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I've been using TeraCopy and DirSyncPro for moving & syncing large file sets (1.5TB) between 3 locations- a SMB NAS share, a local drive & an external.

Neither of these solutions are quite right though.

TeraCopy will test SHA1's on everything after the entire operation is copied, but only reports there being an error rather than doing anything about it, ie. re-copying it.

DirSyncPro will do some kind of checksum after each file before it moves on to the next. And again, only reports errors rather than fixing them.

DirSyncPro allows for 'larger', 'newer', and 'modified' conditional copying, as well as deleting content that exists only on the destination side.


The problem with TeraCopy is that when it sees a conflict it's only option is to skip or overwrite, without regard to if the source is larger than the destination, or if the source has been modified since having been copied to the destination last.

I can't depend on DirSyncPro because sometimes when it scans the source directory it'll only process 12k files rather than all 80k that are there.

This has happened twice, the first time resulted in data loss and I was saved by having another good copy elsewhere. This time I caught it before it started deleting what it thought shouldn't be there, and thus am here searching for another solution.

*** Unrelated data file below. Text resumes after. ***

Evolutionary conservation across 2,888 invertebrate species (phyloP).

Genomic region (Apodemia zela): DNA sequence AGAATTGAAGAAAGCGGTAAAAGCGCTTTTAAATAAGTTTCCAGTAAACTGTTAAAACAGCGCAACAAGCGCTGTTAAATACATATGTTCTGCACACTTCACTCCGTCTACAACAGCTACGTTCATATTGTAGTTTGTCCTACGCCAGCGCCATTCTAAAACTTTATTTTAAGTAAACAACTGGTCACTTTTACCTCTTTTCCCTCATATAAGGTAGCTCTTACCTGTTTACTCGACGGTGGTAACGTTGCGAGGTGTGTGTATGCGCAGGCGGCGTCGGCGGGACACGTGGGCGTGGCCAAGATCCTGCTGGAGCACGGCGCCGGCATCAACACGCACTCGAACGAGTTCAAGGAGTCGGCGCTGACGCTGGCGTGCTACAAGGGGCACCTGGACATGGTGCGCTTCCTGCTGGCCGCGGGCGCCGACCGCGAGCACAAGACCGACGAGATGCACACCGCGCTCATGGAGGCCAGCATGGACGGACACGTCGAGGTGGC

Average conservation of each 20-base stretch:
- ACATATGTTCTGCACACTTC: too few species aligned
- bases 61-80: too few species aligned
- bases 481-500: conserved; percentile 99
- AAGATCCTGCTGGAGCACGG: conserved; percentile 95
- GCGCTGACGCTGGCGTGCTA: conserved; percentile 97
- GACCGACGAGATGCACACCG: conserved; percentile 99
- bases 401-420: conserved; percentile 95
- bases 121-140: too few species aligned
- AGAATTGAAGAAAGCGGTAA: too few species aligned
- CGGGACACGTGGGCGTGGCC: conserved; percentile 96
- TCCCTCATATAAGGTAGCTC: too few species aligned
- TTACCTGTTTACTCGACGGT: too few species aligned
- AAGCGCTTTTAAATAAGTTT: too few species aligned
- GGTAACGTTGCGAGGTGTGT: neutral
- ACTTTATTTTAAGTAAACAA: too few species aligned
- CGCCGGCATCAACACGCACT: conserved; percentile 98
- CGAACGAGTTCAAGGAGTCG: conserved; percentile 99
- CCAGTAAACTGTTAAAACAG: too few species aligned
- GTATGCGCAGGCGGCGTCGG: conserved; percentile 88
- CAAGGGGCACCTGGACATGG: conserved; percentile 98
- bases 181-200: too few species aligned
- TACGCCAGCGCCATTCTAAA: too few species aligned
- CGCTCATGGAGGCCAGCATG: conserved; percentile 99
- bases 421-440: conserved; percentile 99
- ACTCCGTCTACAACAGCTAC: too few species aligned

Since I'm not seeing many backup apps addressing the issue of write corruption, I wonder if the problem is so rare that maybe I shouldn't be concerened.

I once lost some photos from my late mother's computer due to an archive becoming corrupted during a copy, have been hypersensitive to checksums ever since.


For the sake of whoever happens across this later- I've since found a commercial app called SyncBackPro, which does check it's work. So far so good after a few runs.

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Thanks for updating! and I hope your solution works for you. To make it easier for later viewers to see your answer you should add it as an answer and mark it accepted. (The ( says its totally OK to answer your own question.) – yhw42 Sep 13 '10 at 17:29
up vote 1 down vote accepted

For the sake of whoever happens across this later- I've since found a commercial app called SyncBackPro, which does check it's work. So far so good after several runs. I'm quite happy with it.

Another I found was ws_ftp, which checks it's work as well. Transfer speeds between 2 remote hosts was too abysmal to keep it around though.

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I use CrashPlan for backups on my home machines.

One of the features that I like about CP is that it periodically verifies the integrity of the backup, and will automatically re-backup any files that it finds affected by problems.

For reference

  • Automatic daily background backups
  • Can backup to other computers (LAN) or friends (over the internet) for free
  • Pay per month for backup to CrashPlans own servers
  • Pay for upgrade to CrashPlan Pro for real time backups

Note: This is a backup application, not a directory synchronisation one. The backup format is encrypted and versioned - but not browsable through the file system.

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